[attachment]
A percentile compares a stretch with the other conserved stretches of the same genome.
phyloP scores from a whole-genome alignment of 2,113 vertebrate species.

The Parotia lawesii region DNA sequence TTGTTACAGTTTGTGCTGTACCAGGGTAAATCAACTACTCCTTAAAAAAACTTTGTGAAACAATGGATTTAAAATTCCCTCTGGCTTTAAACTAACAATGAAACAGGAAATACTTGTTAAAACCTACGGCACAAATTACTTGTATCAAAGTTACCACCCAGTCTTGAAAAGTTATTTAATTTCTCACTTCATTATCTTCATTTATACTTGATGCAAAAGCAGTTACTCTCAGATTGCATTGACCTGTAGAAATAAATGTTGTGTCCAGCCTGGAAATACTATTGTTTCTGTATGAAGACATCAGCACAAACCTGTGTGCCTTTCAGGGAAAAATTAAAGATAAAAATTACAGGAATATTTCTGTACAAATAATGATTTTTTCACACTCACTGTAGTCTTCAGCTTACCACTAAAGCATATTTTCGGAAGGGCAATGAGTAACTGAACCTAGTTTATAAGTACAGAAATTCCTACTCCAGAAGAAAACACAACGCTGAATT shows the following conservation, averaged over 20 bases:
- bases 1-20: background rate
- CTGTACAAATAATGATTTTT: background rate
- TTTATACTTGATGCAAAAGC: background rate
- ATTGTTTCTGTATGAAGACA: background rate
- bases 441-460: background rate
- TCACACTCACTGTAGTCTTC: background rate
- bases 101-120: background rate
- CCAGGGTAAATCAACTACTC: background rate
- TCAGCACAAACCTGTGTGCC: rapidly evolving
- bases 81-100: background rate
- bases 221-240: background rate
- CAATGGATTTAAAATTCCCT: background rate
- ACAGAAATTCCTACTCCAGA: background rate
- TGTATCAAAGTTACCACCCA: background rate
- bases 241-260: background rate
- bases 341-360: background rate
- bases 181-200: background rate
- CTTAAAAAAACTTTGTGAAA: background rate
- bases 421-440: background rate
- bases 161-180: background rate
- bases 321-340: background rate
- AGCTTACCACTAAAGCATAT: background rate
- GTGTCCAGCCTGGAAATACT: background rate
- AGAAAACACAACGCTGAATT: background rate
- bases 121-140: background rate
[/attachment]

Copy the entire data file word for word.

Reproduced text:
A percentile compares a stretch with the other conserved stretches of the same genome.
phyloP scores from a whole-genome alignment of 2,113 vertebrate species.

The Parotia lawesii region DNA sequence TTGTTACAGTTTGTGCTGTACCAGGGTAAATCAACTACTCCTTAAAAAAACTTTGTGAAACAATGGATTTAAAATTCCCTCTGGCTTTAAACTAACAATGAAACAGGAAATACTTGTTAAAACCTACGGCACAAATTACTTGTATCAAAGTTACCACCCAGTCTTGAAAAGTTATTTAATTTCTCACTTCATTATCTTCATTTATACTTGATGCAAAAGCAGTTACTCTCAGATTGCATTGACCTGTAGAAATAAATGTTGTGTCCAGCCTGGAAATACTATTGTTTCTGTATGAAGACATCAGCACAAACCTGTGTGCCTTTCAGGGAAAAATTAAAGATAAAAATTACAGGAATATTTCTGTACAAATAATGATTTTTTCACACTCACTGTAGTCTTCAGCTTACCACTAAAGCATATTTTCGGAAGGGCAATGAGTAACTGAACCTAGTTTATAAGTACAGAAATTCCTACTCCAGAAGAAAACACAACGCTGAATT shows the following conservation, averaged over 20 bases:
- bases 1-20: background rate
- CTGTACAAATAATGATTTTT: background rate
- TTTATACTTGATGCAAAAGC: background rate
- ATTGTTTCTGTATGAAGACA: background rate
- bases 441-460: background rate
- TCACACTCACTGTAGTCTTC: background rate
- bases 101-120: background rate
- CCAGGGTAAATCAACTACTC: background rate
- TCAGCACAAACCTGTGTGCC: rapidly evolving
- bases 81-100: background rate
- bases 221-240: background rate
- CAATGGATTTAAAATTCCCT: background rate
- ACAGAAATTCCTACTCCAGA: background rate
- TGTATCAAAGTTACCACCCA: background rate
- bases 241-260: background rate
- bases 341-360: background rate
- bases 181-200: background rate
- CTTAAAAAAACTTTGTGAAA: background rate
- bases 421-440: background rate
- bases 161-180: background rate
- bases 321-340: background rate
- AGCTTACCACTAAAGCATAT: background rate
- GTGTCCAGCCTGGAAATACT: background rate
- AGAAAACACAACGCTGAATT: background rate
- bases 121-140: background rate